Preparing for an Appointment with a Veterinary Specialist

Roxanne Hawn

At some point in your pets’ lives, you’ll likely need to see a veterinary specialist of one sort or another. I’m sorry to say you may find yourself in an urgent situation, with no time to prepare. Often, however, you will have at least a little time to plan for the best possible meeting with this new veterinary expert. Here are a few tips for both scenarios.

Unless you travel full time with your pets, there is probably no reason for you to keep a complete copy of your pets’ medical records. Most often, your main veterinarian and your veterinary specialist will automatically share records with each other, electronically or by fax. Rarely, you’ll be asked to deliver things in person such as diagnostic reports.

Urgent Situations

Emergency situations typically play out in one of two ways:

  • Your primary care veterinarian sends you immediately to see a specialist, often at another veterinary hospital.
  • You go directly to the veterinary emergency room, often with access to ER/critical care and other kinds of specialists (surgery, internal medicine, cardiology, etc.).

Scenarios like this show how important it is to have written down somewhere, or to know off the top of your head, some basic information:

  • Any medications your pet takes, including dosages and frequency. If your pet takes many meds, I recommend tossing them into a bag when you make a dash for the veterinary hospital.
  • Any major medical conditions or past surgeries. For example, if the specialist recommends an MRI, it’s important to know if your pet has any metal implants. Or, if your pet has any issues with internal organs, especially the heart, your specialist will want to know that in advance of any surgeries.

Otherwise, just do the best you can to answer the veterinary specialist’s questions. It’s okay to say you don’t know.

Non-Urgent Situations

Many times the need for your pet to see a veterinary specialist is important but not urgent. In these cases, it helps to organize your thoughts, questions, and pet’s medical records in advance of your first appointment.

  • Fees and Payment Options: When you make the appointment, ask about fees for the initial consultation and typical diagnostic tests needed, as well as what forms of payments the specialist accepts. If you have pet insurance, let them know you’ll need help completing claim forms.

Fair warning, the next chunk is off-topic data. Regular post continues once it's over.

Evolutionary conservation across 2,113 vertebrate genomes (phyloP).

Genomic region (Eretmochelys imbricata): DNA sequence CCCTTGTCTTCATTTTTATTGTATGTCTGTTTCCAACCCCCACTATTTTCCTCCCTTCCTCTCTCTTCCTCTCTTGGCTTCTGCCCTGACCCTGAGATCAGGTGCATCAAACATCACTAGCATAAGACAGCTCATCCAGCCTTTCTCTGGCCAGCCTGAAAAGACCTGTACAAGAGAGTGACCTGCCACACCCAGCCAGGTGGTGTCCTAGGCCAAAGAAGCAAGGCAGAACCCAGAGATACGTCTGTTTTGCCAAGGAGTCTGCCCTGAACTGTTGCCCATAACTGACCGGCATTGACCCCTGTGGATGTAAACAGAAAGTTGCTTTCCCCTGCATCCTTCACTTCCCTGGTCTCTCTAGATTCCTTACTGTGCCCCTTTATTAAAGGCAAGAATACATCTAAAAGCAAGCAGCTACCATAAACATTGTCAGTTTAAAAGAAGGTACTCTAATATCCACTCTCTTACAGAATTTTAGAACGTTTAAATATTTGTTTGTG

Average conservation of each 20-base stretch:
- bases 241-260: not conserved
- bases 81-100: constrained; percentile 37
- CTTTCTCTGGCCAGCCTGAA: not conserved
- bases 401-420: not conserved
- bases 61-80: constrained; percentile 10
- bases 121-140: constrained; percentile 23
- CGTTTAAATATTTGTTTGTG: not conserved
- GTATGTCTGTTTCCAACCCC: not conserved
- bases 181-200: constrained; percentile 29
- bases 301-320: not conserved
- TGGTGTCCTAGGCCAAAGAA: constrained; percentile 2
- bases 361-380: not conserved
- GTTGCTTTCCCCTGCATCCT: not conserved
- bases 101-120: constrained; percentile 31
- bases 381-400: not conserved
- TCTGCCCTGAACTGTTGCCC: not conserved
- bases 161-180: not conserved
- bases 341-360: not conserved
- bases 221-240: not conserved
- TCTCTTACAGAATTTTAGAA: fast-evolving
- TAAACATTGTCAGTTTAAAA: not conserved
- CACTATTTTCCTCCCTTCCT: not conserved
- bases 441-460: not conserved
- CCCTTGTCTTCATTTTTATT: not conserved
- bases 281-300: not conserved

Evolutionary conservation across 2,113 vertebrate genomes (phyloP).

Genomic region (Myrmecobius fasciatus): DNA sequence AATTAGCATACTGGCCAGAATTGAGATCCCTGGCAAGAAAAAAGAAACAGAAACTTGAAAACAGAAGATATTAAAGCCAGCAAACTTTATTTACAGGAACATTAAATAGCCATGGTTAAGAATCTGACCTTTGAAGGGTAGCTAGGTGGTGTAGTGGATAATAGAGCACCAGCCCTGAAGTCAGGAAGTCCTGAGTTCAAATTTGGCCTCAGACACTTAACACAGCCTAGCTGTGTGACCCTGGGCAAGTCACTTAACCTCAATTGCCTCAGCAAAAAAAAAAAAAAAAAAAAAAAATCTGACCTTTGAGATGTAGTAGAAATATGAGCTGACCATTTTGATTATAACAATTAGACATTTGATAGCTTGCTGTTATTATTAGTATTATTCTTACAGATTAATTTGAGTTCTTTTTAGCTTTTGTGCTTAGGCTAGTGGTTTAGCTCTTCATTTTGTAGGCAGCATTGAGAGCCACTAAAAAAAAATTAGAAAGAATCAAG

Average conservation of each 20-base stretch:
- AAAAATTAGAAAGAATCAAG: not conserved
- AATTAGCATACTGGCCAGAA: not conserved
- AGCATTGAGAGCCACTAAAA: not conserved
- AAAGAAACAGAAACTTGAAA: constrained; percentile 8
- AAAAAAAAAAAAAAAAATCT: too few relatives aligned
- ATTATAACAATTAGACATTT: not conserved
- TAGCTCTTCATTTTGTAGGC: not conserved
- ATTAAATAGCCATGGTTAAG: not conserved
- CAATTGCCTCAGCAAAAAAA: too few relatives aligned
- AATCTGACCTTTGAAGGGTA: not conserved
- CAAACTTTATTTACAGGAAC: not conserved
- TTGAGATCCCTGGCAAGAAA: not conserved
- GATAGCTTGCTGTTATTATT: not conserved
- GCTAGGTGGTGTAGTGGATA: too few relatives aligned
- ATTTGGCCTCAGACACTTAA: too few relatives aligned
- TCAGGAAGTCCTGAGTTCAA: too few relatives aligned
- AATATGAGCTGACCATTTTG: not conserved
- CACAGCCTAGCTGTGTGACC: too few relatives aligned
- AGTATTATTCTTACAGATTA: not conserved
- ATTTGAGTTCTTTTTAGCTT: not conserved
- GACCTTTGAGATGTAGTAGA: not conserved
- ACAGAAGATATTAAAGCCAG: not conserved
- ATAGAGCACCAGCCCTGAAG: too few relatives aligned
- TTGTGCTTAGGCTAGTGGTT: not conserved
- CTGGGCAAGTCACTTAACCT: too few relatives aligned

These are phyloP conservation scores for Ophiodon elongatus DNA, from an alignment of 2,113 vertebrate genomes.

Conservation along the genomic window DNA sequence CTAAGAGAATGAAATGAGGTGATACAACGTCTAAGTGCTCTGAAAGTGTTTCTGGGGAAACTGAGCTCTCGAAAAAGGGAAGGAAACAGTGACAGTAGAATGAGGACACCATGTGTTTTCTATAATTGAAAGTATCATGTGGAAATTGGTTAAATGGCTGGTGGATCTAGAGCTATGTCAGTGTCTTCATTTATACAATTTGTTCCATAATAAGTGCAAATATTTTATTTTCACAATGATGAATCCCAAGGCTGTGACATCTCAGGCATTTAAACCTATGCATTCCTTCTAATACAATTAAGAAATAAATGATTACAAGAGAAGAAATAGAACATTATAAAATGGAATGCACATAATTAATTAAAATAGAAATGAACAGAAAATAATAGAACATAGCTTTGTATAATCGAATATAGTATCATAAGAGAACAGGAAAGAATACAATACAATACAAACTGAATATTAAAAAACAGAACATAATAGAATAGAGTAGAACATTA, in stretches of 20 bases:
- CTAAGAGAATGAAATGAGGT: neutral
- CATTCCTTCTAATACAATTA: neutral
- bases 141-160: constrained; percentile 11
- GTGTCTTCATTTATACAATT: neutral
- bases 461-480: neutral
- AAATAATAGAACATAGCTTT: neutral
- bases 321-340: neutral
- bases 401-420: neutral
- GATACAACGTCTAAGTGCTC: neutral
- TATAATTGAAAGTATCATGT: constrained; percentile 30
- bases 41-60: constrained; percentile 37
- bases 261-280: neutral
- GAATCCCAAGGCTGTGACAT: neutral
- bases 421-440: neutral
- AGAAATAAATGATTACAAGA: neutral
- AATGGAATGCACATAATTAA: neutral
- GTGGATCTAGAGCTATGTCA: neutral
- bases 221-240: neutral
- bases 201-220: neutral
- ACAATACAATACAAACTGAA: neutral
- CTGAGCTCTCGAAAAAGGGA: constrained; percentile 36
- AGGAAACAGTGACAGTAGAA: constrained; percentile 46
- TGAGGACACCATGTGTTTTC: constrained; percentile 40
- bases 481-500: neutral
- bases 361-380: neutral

• Specialist paperwork and questionnaires: In some cases, the specialist will request you complete forms or questionnaires in advance of your appointment.
  • Summary: I recommend writing a short summary of your own to send in advance, by fax or email, as well as to bring along the day of the appointment – especially if the specialist didn’t ask you to complete forms or questionnaires. See an example from my elderly dog’s first neurology appointment.

    Such summaries often include the following:
    • Symptom history and timeline (for the problem the veterinary specialist is being asked to assess)
    • Recap of the pet’s medical history (major illnesses, surgeries, etc.)
    • Full list of medications and dosages
    • Any personal notes about your pet, such as if he needs to be muzzled due to anxiety or pain
    I do this even though my main veterinarian shares medical records because I think a recap provides focus for the initial meeting with a veterinary specialist. I often write similar update summaries, if my pet needs to see the specialist on a regular basis.
  • Questions: Write down and bring your questions for the veterinary specialist. Depending upon your pet’s case, you may not know all of your questions in advance, but here are a few to get you started:
    • What, if any, tests are needed, and how will they help us make treatment decisions?
    • Will my pet need to be hospitalized for tests and treatments?
    • How soon can we get started, and how long will it take to get results?
    • How much time do I have to make a decision about how to move forward? Will anything dire happen if I think about it for a few days or weeks?
    • Will you oversee my pet’s case going forward, or will you turn everything over to our main veterinarian at some point?

Your Greater Veterinary Team

We are lucky that there has been such growth in access to veterinary specialists, both inside and outside of veterinary teaching hospitals. I encourage you to make the most of your relationships with your entire veterinary team by being an informed, organized, and grateful client.

What other preparations do you make when your pet needs to see a veterinary specialist? Share your tips.

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